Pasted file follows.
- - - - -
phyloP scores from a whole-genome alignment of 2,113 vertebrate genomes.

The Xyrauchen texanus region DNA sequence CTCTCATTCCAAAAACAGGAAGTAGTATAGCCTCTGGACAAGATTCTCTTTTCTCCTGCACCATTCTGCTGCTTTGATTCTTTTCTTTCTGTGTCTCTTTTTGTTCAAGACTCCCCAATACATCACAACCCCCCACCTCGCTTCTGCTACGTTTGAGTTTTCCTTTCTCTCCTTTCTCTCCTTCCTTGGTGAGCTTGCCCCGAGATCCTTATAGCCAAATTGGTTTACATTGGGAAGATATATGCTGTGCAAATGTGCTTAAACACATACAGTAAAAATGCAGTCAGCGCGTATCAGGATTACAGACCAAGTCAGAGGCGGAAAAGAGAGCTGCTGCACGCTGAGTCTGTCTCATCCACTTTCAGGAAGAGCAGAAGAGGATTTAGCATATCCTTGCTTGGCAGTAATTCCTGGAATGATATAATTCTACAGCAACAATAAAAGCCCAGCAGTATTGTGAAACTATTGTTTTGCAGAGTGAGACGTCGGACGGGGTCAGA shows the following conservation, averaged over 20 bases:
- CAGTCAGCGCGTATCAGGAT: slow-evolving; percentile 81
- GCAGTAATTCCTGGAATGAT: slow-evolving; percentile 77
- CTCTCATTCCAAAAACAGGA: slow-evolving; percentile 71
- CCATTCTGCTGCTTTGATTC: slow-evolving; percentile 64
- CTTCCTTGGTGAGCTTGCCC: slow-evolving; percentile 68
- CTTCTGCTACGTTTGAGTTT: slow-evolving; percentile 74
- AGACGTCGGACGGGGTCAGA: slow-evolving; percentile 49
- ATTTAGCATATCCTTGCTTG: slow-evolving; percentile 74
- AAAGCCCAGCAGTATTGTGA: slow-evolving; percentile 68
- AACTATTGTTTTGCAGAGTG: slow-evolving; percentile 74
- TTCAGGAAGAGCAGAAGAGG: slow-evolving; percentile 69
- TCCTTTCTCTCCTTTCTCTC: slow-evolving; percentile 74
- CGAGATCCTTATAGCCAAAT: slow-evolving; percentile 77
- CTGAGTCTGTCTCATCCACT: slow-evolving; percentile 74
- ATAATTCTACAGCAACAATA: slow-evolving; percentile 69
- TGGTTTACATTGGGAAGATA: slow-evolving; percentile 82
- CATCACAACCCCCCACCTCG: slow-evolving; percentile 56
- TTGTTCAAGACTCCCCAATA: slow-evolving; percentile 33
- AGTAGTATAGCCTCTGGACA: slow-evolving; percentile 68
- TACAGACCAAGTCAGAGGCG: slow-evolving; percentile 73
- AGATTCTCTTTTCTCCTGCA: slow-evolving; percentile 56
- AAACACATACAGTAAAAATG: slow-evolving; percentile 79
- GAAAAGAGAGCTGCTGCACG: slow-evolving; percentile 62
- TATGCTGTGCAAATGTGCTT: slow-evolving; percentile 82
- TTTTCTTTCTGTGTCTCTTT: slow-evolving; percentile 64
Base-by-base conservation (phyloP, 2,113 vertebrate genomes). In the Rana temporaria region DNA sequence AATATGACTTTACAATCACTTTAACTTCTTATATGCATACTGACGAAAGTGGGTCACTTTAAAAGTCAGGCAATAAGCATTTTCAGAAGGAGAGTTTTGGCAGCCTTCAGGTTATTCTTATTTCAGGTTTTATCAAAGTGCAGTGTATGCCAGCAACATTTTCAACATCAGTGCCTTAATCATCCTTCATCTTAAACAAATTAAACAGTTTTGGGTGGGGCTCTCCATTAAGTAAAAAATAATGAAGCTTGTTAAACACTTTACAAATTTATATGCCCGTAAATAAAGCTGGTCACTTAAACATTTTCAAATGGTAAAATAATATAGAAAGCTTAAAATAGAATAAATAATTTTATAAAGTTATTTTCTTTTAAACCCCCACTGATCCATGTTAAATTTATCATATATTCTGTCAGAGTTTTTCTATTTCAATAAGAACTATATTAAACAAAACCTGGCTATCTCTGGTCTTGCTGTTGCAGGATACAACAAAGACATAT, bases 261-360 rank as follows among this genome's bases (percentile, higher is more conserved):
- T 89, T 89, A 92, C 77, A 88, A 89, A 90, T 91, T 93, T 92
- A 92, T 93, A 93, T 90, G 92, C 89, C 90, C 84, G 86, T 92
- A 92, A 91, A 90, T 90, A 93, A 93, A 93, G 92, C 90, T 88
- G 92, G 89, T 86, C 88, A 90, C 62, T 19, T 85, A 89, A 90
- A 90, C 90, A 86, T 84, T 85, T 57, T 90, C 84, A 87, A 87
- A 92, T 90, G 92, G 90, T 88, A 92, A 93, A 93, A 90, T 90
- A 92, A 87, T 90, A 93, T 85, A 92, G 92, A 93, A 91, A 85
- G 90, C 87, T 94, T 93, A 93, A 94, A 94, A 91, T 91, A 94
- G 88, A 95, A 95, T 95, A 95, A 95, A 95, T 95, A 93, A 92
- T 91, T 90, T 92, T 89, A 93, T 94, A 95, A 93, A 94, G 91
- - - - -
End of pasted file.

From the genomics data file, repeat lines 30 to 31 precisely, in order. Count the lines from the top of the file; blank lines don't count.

- A 92, T 93, A 93, T 90, G 92, C 89, C 90, C 84, G 86, T 92
- A 92, A 91, A 90, T 90, A 93, A 93, A 93, G 92, C 90, T 88